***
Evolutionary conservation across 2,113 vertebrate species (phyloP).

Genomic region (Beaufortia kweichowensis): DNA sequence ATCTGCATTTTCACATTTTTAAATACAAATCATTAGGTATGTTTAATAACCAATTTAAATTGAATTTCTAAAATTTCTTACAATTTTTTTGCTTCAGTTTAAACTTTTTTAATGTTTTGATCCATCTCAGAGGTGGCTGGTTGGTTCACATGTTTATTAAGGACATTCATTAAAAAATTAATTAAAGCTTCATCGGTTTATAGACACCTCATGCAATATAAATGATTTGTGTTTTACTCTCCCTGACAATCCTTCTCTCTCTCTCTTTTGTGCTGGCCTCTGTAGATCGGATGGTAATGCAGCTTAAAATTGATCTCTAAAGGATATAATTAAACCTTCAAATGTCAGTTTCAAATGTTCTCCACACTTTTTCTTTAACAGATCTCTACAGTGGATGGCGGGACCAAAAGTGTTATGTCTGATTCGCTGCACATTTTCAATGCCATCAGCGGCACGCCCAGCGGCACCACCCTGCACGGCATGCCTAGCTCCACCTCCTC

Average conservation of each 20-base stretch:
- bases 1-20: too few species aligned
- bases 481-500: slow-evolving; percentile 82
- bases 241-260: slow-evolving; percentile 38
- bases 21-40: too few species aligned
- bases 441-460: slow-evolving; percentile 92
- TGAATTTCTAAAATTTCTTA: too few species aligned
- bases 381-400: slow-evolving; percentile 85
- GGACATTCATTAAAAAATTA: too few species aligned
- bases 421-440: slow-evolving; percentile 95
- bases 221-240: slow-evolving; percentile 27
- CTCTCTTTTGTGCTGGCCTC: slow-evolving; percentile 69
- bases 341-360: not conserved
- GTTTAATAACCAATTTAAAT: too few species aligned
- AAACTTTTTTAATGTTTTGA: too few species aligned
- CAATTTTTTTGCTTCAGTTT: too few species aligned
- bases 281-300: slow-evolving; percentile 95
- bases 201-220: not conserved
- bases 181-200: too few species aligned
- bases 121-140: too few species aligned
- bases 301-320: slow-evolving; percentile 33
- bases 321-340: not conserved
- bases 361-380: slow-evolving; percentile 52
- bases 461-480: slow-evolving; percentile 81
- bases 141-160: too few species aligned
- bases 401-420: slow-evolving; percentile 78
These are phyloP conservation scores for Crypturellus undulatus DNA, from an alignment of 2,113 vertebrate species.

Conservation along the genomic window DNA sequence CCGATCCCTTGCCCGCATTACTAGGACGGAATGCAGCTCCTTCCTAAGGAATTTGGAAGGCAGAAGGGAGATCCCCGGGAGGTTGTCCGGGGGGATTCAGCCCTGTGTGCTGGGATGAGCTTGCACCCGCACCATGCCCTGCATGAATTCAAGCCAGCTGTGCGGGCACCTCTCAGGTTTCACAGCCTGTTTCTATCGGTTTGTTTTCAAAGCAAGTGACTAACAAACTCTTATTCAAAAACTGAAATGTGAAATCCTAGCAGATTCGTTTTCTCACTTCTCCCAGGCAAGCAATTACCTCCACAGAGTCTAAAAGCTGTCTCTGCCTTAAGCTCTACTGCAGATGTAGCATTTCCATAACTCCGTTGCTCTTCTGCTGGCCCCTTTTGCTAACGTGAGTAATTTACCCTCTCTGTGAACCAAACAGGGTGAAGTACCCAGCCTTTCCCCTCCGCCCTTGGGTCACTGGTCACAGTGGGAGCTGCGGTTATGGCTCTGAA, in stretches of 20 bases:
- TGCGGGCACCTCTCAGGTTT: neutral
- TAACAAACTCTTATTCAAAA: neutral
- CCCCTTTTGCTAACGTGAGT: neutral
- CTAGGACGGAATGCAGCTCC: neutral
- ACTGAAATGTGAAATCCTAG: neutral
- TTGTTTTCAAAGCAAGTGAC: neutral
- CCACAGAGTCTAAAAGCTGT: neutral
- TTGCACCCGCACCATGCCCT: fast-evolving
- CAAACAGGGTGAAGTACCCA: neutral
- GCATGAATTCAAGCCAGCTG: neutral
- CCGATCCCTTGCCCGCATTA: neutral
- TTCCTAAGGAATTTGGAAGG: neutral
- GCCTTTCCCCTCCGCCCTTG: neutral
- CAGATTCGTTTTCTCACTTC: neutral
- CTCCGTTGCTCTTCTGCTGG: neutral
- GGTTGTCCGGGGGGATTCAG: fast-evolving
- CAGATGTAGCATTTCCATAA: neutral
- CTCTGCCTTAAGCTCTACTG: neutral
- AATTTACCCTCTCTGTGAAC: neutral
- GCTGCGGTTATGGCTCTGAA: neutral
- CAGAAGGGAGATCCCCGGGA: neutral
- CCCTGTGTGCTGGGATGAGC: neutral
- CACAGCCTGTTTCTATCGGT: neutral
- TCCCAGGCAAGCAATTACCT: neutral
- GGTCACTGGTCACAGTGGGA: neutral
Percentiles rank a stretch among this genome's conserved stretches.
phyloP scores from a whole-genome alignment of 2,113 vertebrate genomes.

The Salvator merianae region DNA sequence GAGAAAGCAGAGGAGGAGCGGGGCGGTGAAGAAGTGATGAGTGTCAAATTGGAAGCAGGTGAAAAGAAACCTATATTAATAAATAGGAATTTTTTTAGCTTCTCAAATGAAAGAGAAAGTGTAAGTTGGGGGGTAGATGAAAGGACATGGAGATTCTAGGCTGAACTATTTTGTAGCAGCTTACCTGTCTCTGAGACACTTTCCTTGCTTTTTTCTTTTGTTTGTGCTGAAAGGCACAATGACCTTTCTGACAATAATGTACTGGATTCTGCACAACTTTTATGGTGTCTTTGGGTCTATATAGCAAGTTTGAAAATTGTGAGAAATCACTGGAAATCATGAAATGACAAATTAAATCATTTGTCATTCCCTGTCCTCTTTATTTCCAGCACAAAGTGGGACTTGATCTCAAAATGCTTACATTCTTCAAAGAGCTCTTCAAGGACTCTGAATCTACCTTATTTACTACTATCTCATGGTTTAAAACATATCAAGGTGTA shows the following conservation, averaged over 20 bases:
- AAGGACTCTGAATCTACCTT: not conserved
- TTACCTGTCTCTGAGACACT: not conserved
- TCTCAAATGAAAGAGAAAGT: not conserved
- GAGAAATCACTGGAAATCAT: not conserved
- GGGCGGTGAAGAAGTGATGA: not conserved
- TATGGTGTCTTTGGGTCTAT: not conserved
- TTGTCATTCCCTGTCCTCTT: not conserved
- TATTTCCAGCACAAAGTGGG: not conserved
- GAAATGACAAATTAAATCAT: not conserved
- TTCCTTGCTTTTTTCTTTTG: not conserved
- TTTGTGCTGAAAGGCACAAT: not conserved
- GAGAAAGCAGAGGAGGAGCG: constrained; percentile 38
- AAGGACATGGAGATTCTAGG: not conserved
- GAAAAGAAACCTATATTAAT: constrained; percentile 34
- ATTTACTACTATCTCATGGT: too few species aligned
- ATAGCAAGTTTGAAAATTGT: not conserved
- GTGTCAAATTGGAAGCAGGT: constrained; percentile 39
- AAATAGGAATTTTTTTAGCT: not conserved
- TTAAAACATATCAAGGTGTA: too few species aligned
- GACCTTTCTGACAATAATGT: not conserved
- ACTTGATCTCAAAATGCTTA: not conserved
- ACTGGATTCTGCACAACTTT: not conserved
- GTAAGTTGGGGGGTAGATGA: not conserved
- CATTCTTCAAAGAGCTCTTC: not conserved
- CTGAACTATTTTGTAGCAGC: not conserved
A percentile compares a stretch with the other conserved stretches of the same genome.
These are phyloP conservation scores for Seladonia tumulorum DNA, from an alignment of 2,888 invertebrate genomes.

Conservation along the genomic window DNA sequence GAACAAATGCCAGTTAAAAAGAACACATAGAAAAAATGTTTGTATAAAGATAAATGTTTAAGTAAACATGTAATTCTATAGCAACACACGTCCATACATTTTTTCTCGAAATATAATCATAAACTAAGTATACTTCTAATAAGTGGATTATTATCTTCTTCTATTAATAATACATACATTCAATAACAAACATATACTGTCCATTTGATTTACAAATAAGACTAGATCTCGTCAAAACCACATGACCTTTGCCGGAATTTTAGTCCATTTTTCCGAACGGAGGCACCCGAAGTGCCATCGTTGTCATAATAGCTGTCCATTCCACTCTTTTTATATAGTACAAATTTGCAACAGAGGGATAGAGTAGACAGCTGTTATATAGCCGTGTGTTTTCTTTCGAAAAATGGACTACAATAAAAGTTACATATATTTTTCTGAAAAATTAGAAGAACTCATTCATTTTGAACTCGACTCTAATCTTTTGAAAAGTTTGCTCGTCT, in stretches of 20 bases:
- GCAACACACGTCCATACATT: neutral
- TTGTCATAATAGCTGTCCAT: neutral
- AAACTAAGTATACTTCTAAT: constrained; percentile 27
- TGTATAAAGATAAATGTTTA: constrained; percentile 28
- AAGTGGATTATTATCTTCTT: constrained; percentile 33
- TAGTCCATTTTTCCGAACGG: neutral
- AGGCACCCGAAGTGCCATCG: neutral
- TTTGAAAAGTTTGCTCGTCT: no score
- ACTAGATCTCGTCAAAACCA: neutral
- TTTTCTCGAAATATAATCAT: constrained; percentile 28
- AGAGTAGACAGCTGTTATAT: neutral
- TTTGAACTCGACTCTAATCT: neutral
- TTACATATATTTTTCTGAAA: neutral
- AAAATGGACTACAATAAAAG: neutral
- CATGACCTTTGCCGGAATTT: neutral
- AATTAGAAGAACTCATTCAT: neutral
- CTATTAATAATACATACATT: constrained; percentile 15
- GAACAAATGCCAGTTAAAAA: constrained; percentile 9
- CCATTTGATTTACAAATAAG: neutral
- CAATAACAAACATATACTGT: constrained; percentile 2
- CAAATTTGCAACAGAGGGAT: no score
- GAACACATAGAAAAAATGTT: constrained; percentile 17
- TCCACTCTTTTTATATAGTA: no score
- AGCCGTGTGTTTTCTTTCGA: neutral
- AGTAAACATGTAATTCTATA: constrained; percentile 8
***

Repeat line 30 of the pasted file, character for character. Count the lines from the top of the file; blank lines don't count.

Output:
Conservation along the genomic window DNA sequence CCGATCCCTTGCCCGCATTACTAGGACGGAATGCAGCTCCTTCCTAAGGAATTTGGAAGGCAGAAGGGAGATCCCCGGGAGGTTGTCCGGGGGGATTCAGCCCTGTGTGCTGGGATGAGCTTGCACCCGCACCATGCCCTGCATGAATTCAAGCCAGCTGTGCGGGCACCTCTCAGGTTTCACAGCCTGTTTCTATCGGTTTGTTTTCAAAGCAAGTGACTAACAAACTCTTATTCAAAAACTGAAATGTGAAATCCTAGCAGATTCGTTTTCTCACTTCTCCCAGGCAAGCAATTACCTCCACAGAGTCTAAAAGCTGTCTCTGCCTTAAGCTCTACTGCAGATGTAGCATTTCCATAACTCCGTTGCTCTTCTGCTGGCCCCTTTTGCTAACGTGAGTAATTTACCCTCTCTGTGAACCAAACAGGGTGAAGTACCCAGCCTTTCCCCTCCGCCCTTGGGTCACTGGTCACAGTGGGAGCTGCGGTTATGGCTCTGAA, in stretches of 20 bases: